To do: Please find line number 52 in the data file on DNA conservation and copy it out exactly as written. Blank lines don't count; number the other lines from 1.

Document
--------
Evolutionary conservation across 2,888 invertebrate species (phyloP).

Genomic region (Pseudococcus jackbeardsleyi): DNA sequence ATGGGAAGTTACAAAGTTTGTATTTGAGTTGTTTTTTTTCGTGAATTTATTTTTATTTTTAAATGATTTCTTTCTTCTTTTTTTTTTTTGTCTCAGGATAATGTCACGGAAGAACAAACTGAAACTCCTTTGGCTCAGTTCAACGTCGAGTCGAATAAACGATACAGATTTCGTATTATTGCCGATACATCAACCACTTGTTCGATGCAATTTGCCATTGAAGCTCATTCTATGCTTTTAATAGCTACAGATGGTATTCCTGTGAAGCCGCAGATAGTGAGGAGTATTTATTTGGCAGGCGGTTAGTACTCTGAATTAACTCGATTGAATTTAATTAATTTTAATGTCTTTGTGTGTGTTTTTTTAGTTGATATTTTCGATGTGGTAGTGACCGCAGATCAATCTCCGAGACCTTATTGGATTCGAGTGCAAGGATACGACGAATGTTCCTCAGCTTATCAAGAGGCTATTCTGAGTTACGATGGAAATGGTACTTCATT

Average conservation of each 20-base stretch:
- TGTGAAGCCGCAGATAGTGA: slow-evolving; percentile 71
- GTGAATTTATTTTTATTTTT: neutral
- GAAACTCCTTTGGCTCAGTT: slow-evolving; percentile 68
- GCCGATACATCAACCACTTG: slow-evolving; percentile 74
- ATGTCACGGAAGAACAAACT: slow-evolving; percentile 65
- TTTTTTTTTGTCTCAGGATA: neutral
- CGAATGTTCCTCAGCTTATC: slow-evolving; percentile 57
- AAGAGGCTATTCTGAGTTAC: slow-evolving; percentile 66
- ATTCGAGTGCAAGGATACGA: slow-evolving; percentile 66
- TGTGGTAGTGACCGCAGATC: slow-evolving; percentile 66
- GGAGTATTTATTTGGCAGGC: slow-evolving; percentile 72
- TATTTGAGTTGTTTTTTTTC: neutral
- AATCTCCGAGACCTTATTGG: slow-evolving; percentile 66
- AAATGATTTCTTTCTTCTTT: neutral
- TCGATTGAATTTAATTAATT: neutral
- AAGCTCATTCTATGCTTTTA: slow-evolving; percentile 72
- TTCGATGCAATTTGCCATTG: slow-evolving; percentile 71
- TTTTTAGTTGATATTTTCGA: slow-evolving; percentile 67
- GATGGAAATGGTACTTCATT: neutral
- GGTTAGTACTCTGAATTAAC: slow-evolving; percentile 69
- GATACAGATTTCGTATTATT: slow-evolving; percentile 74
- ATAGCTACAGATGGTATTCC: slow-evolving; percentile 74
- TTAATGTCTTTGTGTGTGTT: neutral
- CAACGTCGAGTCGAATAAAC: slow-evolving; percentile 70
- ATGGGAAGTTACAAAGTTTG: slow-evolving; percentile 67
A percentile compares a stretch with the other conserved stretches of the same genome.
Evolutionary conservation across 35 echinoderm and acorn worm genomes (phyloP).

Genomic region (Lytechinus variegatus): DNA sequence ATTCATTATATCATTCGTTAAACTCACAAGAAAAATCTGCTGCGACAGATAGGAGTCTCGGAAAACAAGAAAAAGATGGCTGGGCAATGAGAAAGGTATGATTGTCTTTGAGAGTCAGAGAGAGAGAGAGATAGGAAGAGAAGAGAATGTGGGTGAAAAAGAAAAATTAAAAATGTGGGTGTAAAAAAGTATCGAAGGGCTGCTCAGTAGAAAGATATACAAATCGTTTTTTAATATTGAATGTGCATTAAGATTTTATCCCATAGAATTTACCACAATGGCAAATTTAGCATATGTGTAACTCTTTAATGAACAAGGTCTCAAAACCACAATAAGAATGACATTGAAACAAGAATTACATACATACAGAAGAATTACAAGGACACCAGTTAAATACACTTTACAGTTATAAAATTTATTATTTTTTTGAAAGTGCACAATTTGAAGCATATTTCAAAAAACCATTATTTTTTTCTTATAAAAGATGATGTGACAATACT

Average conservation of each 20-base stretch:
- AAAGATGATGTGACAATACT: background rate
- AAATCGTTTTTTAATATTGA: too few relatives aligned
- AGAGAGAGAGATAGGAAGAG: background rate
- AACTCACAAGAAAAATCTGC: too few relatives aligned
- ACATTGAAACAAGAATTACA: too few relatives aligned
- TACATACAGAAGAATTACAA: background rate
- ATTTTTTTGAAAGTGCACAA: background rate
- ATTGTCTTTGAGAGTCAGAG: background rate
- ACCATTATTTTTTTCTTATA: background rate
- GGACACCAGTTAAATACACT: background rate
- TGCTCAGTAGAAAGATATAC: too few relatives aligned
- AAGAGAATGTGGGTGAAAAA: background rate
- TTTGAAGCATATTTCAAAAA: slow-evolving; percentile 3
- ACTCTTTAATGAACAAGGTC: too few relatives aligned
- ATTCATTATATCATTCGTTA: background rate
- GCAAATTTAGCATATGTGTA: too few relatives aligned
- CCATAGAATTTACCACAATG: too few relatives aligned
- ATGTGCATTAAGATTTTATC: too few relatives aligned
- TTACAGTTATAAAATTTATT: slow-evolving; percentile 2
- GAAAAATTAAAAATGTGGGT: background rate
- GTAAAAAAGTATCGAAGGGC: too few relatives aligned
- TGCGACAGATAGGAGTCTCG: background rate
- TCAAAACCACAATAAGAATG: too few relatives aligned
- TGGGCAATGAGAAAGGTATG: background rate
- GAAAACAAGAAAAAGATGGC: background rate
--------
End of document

- GAAAAATTAAAAATGTGGGT: background rate